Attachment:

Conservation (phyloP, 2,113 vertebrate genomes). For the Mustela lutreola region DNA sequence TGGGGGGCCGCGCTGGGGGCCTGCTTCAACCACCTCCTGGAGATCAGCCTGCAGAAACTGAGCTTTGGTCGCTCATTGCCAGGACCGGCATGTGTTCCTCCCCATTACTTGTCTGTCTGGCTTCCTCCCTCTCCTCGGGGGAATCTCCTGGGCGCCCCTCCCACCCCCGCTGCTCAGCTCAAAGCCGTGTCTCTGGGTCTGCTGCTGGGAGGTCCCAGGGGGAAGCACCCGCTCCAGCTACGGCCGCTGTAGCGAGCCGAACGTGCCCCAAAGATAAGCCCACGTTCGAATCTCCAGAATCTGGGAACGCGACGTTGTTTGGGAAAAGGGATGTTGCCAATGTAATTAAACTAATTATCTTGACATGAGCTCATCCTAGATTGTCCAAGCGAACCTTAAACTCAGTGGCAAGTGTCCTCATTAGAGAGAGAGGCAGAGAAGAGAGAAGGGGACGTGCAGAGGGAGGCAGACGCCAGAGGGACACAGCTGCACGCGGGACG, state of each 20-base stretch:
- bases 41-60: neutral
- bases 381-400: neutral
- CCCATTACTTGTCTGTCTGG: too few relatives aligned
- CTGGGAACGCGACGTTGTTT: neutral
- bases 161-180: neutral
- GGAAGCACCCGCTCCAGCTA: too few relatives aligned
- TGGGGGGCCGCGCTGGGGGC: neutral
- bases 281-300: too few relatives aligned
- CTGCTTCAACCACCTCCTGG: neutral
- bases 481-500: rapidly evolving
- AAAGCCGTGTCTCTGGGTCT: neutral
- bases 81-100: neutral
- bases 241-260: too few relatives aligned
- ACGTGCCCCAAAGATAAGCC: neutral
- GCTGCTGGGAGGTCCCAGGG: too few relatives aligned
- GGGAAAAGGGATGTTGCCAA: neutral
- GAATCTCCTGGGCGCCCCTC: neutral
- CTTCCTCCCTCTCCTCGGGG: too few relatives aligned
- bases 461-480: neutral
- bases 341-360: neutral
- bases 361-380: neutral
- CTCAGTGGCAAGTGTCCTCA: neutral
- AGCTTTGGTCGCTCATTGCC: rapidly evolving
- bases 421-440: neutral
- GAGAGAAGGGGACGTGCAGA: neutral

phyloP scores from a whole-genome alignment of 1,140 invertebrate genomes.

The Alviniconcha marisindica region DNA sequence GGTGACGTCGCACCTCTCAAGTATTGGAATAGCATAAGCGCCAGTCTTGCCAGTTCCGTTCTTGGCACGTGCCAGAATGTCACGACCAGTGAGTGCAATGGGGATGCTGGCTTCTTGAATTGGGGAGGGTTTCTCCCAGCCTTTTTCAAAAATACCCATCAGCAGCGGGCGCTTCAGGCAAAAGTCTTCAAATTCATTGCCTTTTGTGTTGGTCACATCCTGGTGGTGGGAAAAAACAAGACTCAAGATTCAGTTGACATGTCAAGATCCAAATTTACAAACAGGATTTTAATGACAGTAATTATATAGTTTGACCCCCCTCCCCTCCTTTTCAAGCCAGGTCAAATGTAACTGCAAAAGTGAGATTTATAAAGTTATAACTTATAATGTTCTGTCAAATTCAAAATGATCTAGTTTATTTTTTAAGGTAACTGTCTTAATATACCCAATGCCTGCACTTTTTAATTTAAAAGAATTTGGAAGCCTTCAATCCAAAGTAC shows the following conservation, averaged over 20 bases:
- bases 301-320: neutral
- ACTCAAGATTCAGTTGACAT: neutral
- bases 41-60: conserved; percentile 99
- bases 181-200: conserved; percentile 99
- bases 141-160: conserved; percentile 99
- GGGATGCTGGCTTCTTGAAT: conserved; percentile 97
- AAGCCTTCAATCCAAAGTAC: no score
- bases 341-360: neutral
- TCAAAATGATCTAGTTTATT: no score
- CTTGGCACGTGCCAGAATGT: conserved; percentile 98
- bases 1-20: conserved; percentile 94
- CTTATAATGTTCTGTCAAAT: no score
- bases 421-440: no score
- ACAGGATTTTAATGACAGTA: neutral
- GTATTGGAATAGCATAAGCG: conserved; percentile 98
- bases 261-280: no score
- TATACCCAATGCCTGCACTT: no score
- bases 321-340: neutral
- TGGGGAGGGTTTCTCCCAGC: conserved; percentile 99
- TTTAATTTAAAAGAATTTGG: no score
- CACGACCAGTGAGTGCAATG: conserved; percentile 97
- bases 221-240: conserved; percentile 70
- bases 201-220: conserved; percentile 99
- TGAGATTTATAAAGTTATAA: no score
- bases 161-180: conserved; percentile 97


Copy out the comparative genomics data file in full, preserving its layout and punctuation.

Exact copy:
Conservation (phyloP, 2,113 vertebrate genomes). For the Mustela lutreola region DNA sequence TGGGGGGCCGCGCTGGGGGCCTGCTTCAACCACCTCCTGGAGATCAGCCTGCAGAAACTGAGCTTTGGTCGCTCATTGCCAGGACCGGCATGTGTTCCTCCCCATTACTTGTCTGTCTGGCTTCCTCCCTCTCCTCGGGGGAATCTCCTGGGCGCCCCTCCCACCCCCGCTGCTCAGCTCAAAGCCGTGTCTCTGGGTCTGCTGCTGGGAGGTCCCAGGGGGAAGCACCCGCTCCAGCTACGGCCGCTGTAGCGAGCCGAACGTGCCCCAAAGATAAGCCCACGTTCGAATCTCCAGAATCTGGGAACGCGACGTTGTTTGGGAAAAGGGATGTTGCCAATGTAATTAAACTAATTATCTTGACATGAGCTCATCCTAGATTGTCCAAGCGAACCTTAAACTCAGTGGCAAGTGTCCTCATTAGAGAGAGAGGCAGAGAAGAGAGAAGGGGACGTGCAGAGGGAGGCAGACGCCAGAGGGACACAGCTGCACGCGGGACG, state of each 20-base stretch:
- bases 41-60: neutral
- bases 381-400: neutral
- CCCATTACTTGTCTGTCTGG: too few relatives aligned
- CTGGGAACGCGACGTTGTTT: neutral
- bases 161-180: neutral
- GGAAGCACCCGCTCCAGCTA: too few relatives aligned
- TGGGGGGCCGCGCTGGGGGC: neutral
- bases 281-300: too few relatives aligned
- CTGCTTCAACCACCTCCTGG: neutral
- bases 481-500: rapidly evolving
- AAAGCCGTGTCTCTGGGTCT: neutral
- bases 81-100: neutral
- bases 241-260: too few relatives aligned
- ACGTGCCCCAAAGATAAGCC: neutral
- GCTGCTGGGAGGTCCCAGGG: too few relatives aligned
- GGGAAAAGGGATGTTGCCAA: neutral
- GAATCTCCTGGGCGCCCCTC: neutral
- CTTCCTCCCTCTCCTCGGGG: too few relatives aligned
- bases 461-480: neutral
- bases 341-360: neutral
- bases 361-380: neutral
- CTCAGTGGCAAGTGTCCTCA: neutral
- AGCTTTGGTCGCTCATTGCC: rapidly evolving
- bases 421-440: neutral
- GAGAGAAGGGGACGTGCAGA: neutral

phyloP scores from a whole-genome alignment of 1,140 invertebrate genomes.

The Alviniconcha marisindica region DNA sequence GGTGACGTCGCACCTCTCAAGTATTGGAATAGCATAAGCGCCAGTCTTGCCAGTTCCGTTCTTGGCACGTGCCAGAATGTCACGACCAGTGAGTGCAATGGGGATGCTGGCTTCTTGAATTGGGGAGGGTTTCTCCCAGCCTTTTTCAAAAATACCCATCAGCAGCGGGCGCTTCAGGCAAAAGTCTTCAAATTCATTGCCTTTTGTGTTGGTCACATCCTGGTGGTGGGAAAAAACAAGACTCAAGATTCAGTTGACATGTCAAGATCCAAATTTACAAACAGGATTTTAATGACAGTAATTATATAGTTTGACCCCCCTCCCCTCCTTTTCAAGCCAGGTCAAATGTAACTGCAAAAGTGAGATTTATAAAGTTATAACTTATAATGTTCTGTCAAATTCAAAATGATCTAGTTTATTTTTTAAGGTAACTGTCTTAATATACCCAATGCCTGCACTTTTTAATTTAAAAGAATTTGGAAGCCTTCAATCCAAAGTAC shows the following conservation, averaged over 20 bases:
- bases 301-320: neutral
- ACTCAAGATTCAGTTGACAT: neutral
- bases 41-60: conserved; percentile 99
- bases 181-200: conserved; percentile 99
- bases 141-160: conserved; percentile 99
- GGGATGCTGGCTTCTTGAAT: conserved; percentile 97
- AAGCCTTCAATCCAAAGTAC: no score
- bases 341-360: neutral
- TCAAAATGATCTAGTTTATT: no score
- CTTGGCACGTGCCAGAATGT: conserved; percentile 98
- bases 1-20: conserved; percentile 94
- CTTATAATGTTCTGTCAAAT: no score
- bases 421-440: no score
- ACAGGATTTTAATGACAGTA: neutral
- GTATTGGAATAGCATAAGCG: conserved; percentile 98
- bases 261-280: no score
- TATACCCAATGCCTGCACTT: no score
- bases 321-340: neutral
- TGGGGAGGGTTTCTCCCAGC: conserved; percentile 99
- TTTAATTTAAAAGAATTTGG: no score
- CACGACCAGTGAGTGCAATG: conserved; percentile 97
- bases 221-240: conserved; percentile 70
- bases 201-220: conserved; percentile 99
- TGAGATTTATAAAGTTATAA: no score
- bases 161-180: conserved; percentile 97